Australia, like many other markets, is currently experiencing the rise of the ‘Millennial Generation’, the all-embracing label for those born between 1980 and 2000.
Often maligned as the “me me me” generation, the reality is many Millennials have a different view of the world, which older generations, particularly Baby Boomers, find gratingly difficult to understand.
The facts are Australia’s Millennial generation is expected to grow over the next 10 years by 17%, from 7.2 million people in 2016 to 8.3 million people, according to the Australian Bureau of Statistics. Some 21% of the millennials in 2016 will turn 21 over the next five years, prompting a significant shift in national income towards this age group. The upshot is that with Millennials rapidly becoming a major consumer group, the time has arrived for CEOs and marketing managers to take them seriously as a valuable customer segment.
Why are Millennials different?
Hundreds of blogs and column inches have been devoted to isolating the differences between Millennials and other earthlings. That said, we’ve settled on a list of five characteristics we believe set Millennials apart.
- Technology literate. Millennials are the first generation of digital natives. In other words, from almost the day they were born, technology has been an integral part of their lives.
- Social media savvy. Smartphones and social media feeds have become the chief information source for Millennials, and the way they consume products and services. Recent CoreData research, for example, revealed almost 50% of Millennials would be likely to use a 100% digital home loan application, where the entire process is online. This proved a much higher percentage than Gen X, and almost double the number of Baby Boomers. For Millennials, everything starts and finishes online.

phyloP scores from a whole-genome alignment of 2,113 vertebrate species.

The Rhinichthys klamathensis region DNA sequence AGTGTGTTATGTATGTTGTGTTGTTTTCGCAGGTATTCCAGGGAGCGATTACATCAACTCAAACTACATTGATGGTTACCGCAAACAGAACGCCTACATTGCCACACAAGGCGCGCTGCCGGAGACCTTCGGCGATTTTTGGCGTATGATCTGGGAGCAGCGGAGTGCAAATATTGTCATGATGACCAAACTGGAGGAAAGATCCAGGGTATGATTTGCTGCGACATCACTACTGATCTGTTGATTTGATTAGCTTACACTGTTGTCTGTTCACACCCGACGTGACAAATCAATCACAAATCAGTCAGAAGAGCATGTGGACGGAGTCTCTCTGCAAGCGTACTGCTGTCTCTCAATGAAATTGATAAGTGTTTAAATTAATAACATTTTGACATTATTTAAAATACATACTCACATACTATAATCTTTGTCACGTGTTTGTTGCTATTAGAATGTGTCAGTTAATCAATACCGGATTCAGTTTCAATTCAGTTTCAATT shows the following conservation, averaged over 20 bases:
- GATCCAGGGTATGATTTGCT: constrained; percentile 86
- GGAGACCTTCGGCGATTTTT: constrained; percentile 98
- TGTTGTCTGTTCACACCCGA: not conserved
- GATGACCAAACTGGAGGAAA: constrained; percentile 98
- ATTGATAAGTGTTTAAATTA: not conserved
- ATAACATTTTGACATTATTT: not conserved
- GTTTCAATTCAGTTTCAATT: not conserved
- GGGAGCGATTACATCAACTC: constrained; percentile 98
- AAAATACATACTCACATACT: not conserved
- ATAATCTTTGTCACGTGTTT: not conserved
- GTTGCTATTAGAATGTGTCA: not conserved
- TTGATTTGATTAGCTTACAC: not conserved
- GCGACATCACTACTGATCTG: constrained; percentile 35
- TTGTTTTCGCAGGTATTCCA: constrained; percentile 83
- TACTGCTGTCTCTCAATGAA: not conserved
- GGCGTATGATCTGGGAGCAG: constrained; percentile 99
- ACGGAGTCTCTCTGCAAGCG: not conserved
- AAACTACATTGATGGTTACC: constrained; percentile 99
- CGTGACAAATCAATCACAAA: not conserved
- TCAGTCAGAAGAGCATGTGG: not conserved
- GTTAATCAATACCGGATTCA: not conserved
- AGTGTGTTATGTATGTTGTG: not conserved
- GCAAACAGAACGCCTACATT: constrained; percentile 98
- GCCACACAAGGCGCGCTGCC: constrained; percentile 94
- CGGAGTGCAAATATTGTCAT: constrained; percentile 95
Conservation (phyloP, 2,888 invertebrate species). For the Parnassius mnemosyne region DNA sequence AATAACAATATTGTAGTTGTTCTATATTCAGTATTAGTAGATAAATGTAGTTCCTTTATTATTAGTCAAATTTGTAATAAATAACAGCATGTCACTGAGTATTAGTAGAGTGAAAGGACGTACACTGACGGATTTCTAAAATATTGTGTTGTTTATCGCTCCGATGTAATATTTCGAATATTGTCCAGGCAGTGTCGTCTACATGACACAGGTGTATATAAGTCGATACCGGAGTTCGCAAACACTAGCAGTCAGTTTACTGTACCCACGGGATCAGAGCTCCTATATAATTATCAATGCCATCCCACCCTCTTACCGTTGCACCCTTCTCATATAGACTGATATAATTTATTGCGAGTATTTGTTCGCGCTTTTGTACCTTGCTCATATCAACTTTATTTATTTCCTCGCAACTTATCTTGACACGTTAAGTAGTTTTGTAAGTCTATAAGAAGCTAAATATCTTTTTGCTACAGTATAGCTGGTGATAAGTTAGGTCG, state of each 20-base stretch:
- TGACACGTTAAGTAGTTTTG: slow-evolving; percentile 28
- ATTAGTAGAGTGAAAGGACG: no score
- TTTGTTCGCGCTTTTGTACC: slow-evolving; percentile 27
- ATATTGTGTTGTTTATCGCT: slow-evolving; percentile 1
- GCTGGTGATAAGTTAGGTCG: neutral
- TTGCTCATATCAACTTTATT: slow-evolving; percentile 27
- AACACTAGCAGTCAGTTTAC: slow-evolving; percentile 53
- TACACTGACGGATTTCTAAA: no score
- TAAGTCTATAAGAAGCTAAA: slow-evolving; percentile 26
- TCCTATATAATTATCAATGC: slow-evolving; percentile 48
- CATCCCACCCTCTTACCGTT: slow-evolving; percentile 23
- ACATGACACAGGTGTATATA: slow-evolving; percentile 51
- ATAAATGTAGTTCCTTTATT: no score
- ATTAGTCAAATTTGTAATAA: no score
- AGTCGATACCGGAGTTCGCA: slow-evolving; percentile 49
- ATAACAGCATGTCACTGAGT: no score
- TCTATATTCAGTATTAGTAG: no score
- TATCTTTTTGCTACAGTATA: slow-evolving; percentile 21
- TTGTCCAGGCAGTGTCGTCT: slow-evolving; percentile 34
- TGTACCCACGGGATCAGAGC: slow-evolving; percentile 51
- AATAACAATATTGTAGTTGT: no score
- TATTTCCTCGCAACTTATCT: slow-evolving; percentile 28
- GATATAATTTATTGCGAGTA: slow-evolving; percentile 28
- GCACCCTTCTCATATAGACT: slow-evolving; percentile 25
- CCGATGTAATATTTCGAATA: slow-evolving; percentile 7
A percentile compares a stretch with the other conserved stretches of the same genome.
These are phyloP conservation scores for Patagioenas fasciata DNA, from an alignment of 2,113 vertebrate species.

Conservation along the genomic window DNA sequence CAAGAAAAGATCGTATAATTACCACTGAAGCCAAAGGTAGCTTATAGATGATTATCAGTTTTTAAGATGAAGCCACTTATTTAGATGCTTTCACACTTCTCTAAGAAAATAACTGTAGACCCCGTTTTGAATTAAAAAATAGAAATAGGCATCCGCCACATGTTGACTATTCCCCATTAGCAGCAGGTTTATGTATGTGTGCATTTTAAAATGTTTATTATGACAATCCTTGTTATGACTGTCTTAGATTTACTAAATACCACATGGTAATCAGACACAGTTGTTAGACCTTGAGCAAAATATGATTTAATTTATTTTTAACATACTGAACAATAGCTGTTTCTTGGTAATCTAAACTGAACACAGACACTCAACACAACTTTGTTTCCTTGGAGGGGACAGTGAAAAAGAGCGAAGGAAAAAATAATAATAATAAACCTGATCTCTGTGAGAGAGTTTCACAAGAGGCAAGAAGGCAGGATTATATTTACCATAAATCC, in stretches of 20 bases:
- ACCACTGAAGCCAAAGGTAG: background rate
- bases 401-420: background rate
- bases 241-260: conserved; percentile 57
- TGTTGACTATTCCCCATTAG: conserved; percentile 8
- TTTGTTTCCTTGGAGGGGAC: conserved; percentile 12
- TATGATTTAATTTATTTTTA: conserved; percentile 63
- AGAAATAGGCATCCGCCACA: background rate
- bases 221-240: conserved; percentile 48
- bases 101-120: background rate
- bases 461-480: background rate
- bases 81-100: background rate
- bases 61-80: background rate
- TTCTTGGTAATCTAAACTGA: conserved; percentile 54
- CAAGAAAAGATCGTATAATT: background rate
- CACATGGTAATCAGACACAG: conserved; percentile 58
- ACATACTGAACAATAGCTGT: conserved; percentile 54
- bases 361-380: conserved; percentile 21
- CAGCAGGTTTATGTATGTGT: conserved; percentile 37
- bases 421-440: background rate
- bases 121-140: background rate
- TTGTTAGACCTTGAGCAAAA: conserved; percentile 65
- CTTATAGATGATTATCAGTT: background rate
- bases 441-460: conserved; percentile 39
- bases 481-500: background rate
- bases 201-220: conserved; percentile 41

- Cause motivated. At work and in their personal lives, Millennials are heavily driven by the causes they support. If a product or service has an odour about it, Millennials will take to Facebook or Twitter to express their displeasure quick smart.
- Change adaptive. Unlike many older generations, Millennials are not afraid of change. If they feel something isn’t working for them, they’ll simply change their approach, job, opinion or buying behaviour.
- Value experiences. Millennials want to be challenged and are open to new experiences. For example they’re the first generation to truly value and embrace work/life balance and see it as the norm.
Marketing to Millennials?
If you’re planning on capturing the attention of the digital generation, there are three core changes you need to make:
- Think social: Millennials listen attentively to their peers, and social media makes this easier than ever before. Businesses need to have a strong strategy about how, and where, you want Millennials to interact with your products and services. This is where some strategic market research could assist with your planning.
- Build an experience: Millennials adapt fast to change, and revel in challenges. Your marketing should attempt to tap into this sense of adventure.
- Be clear about your brand: Unlike generations before them, Millennials take social, ethical, political, and environmental issues seriously. They will therefore seek out brands that match their values. So, be loud and proud about the causes you support – it’s good for business.